Sexual Assault happens to people of all genders, sexual orientations, ability, ethnicities, and races. It happens all over campus: not just in Greek Houses. We, the SFCC, want the campus to know that we support survivors, we support people working on this issue, we support change, we support the administration making changes to its current policy, we support the work of the Sexual Assault Response Team, we support students trying to change their attitudes toward violence on campus, but most of all we support action to stop this horrible epidemic of violence.

We have been working for several years as an independent student group in conjunction with the University and other interested parties to address specific policy concerns and make positive changes. In addition to several programs we have put on this year, we are also looking forward to meeting with President Roth in the coming weeks regarding our specific concerns. We want to offer ourselves as a resource to the community as a whole. We stand for action and change and we invite you to stand with us. There are simple ways you can end rape culture at Wesleyan and in the world:

  1. Call people out when they propagate rape culture (i.e. I raped that test; ze deserved it)
  2. Take time to read and review sexual assault reporting protocol at Wesleyan so that you can help a friend and refer hir to the right resources.
  3. Attend a Bystander intervention Training or Consent workshop to learn more about the issues on campus and how you can help
  4. Support survivors of sexual violence by remembering that sexual assault is never the survivor’s fault
  5. Pledge to be an active bystander and intervene when you see something wrong
  6. Keep the dialogue going and talk to your friends about what is happening on campus

April is Sexual Assault Awareness Month, while it is important to note the significance of this month it is also worth noting that our campus should support survivors and stand for action all year round. In honor of the month we do have several events planned. The largest and most significant event is Take Back the Night (TBTN), which is a global movement to end sexual violence. This year our event seeks to incorporate more voices and more ideas. This year’s event will take place on Thursday April 24th, please consider coming out and showing your support for survivors. We are preparing to meet with the administration about the University’s Sexual Assault policy, and if you or your organization wants to voice any concerns, please fill out this form and we can share your thoughts during our meeting. If you want to join the conversation about sexual violence please feel free to attend one our weekly meetings and if you have suggestions, comments, or want to learn how you or your organization can get involved please email us.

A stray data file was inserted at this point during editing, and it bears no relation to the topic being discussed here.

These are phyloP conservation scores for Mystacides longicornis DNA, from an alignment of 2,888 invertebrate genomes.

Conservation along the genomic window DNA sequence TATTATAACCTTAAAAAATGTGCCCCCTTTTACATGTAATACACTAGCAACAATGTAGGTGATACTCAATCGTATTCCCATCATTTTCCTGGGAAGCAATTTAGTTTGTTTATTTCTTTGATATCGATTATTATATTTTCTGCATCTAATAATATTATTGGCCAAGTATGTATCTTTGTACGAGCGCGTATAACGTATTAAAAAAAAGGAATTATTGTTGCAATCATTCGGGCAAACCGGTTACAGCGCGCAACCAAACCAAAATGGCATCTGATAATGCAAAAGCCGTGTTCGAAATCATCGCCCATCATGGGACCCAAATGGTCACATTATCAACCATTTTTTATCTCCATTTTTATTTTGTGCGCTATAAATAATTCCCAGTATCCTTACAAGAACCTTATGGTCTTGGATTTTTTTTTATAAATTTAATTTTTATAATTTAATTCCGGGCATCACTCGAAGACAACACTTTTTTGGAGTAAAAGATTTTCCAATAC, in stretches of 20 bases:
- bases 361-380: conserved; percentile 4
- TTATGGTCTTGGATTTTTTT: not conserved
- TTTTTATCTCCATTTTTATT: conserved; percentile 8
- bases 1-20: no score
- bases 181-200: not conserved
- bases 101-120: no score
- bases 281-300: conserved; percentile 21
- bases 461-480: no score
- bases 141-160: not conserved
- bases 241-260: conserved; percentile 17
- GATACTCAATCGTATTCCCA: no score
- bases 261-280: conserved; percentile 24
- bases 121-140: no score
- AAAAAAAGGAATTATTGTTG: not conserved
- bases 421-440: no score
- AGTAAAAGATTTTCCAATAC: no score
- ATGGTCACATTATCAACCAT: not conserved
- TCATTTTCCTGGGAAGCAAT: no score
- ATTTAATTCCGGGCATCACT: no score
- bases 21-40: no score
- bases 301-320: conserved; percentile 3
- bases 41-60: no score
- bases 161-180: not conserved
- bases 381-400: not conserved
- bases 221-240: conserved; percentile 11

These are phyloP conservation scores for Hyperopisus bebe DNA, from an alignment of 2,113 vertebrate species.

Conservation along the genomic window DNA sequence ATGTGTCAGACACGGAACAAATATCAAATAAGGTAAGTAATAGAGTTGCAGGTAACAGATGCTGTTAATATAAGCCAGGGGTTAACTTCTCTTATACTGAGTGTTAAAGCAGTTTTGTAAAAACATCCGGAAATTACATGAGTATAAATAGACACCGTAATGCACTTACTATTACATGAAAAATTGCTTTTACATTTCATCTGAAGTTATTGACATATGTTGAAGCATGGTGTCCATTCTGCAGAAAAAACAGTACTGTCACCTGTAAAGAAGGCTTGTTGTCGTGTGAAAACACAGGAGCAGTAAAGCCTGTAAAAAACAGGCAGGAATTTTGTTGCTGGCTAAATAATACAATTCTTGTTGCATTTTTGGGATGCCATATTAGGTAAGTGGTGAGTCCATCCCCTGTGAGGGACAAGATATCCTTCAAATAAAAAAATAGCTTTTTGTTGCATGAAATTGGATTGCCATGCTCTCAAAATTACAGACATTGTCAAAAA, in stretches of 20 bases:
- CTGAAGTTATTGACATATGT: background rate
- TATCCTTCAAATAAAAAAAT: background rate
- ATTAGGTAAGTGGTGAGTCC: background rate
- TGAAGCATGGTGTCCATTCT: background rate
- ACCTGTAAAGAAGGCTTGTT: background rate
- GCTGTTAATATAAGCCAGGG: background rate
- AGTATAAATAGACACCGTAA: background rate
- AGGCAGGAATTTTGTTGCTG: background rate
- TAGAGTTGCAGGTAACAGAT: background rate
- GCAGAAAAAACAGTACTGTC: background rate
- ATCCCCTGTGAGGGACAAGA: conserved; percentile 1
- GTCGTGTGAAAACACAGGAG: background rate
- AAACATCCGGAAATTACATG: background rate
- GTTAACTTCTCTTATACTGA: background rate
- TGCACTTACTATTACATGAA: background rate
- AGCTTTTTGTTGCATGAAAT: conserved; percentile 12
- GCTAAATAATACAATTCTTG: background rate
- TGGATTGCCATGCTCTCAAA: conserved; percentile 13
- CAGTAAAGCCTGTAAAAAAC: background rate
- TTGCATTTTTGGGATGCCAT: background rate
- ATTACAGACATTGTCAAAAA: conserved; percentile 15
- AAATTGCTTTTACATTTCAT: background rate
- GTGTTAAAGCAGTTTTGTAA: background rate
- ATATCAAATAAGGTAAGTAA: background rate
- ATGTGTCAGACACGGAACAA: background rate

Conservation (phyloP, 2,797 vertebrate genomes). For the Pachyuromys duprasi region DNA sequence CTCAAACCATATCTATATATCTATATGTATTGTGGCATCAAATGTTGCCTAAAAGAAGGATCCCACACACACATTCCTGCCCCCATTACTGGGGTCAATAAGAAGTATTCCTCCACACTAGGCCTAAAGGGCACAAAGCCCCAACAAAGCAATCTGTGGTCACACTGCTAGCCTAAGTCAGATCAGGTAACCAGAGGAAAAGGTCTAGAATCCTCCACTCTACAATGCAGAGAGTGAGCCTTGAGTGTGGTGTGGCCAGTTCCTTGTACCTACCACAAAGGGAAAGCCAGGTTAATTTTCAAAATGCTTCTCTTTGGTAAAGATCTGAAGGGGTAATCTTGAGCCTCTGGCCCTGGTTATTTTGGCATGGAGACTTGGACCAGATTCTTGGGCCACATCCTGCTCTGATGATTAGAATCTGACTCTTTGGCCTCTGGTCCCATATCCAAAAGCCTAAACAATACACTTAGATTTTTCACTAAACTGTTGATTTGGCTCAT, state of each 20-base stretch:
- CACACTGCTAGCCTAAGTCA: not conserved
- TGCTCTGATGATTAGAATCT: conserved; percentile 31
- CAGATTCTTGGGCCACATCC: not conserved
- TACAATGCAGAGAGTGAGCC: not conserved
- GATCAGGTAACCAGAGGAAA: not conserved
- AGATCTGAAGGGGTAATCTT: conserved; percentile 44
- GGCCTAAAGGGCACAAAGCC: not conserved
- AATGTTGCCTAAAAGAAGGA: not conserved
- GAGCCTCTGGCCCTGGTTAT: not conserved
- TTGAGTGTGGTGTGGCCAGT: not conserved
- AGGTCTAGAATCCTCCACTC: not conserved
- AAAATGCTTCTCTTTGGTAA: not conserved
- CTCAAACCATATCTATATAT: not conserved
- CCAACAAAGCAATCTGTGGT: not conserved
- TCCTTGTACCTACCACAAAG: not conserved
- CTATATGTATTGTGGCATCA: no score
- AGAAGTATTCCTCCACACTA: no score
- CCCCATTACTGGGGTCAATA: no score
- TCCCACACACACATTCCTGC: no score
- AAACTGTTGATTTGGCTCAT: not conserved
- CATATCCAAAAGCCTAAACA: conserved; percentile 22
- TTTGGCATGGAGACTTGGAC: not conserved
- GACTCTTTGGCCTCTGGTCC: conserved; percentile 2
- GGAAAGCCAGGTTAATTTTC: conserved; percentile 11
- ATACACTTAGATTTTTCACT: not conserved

Signed,

Nina Gurak ‘16 and Caillin Puente ‘15
Students For Consent and Communication Presidents
ngurak[at]wesleyan[dot]edu  cpuente[at]wesleyan[dot]edu

  • Fugazi

    Does it not bother anybody that the University was sitting on this information for 10 months before news of the assault had occurred? I’m all for respecting the survivor’s privacy, absolutely, but can nothing be said so that students are aware of they fact that where they’re partying or at the very least, congregating, there is a recent history of sexual assault? I would want to know if the street I’m moving on has a lot of B&E’s, and likewise I would want to know if in a certain frat there have been recent assaults. Just saying. Also, can we just cut to the chase, please? Frats, fraternities, whatever you want to call them, provide a setting, oftentimes booze, and a lot the culture that can make the chance of a sexual assault occurring really increase. Judas, DKE has the “stoplight party” for crying out loud, if there was ever a better representation of the exact mentality that all fraternity members currently posting here are all denying to be a part of. Until Wes comes to realize that we’re endangering the many for the four years worth of fond memories of 67 fraternity members, sexual assault will remain a byproduct of keeping keeping the fraternities physically a part of campus.

  • Alum

    Sexual assault is horrific and inexcusable. Sexual assault at fraternities is horrific and inexcusable. However, given the data in Wesleying’s “Shock and Awe” article last year (http://wesleying.org/2013/02/12/shock-and-awe/), sexual assault is happening elsewhere on campus with much greater frequency.

    Sexual assault at Wesleyan needs to be eliminated. Sexual assault as fraternities needs to be eliminated. Fraternities as Wesleyan do not need to be eliminated.

    • pyrotechnics

      The “Shock and Awe” data you reference makes no mention of where these under-reported assaults take place. Sexual assault is under-reported regardless of whether the assault took place in a frat or anywhere else.

      So, without taking any stance on the overall gist of your comment, I’d like to point out that you have no proof whatsoever to back the claim that “sexual assault is happening elsewhere on campus with much greater frequency.”

  • ’14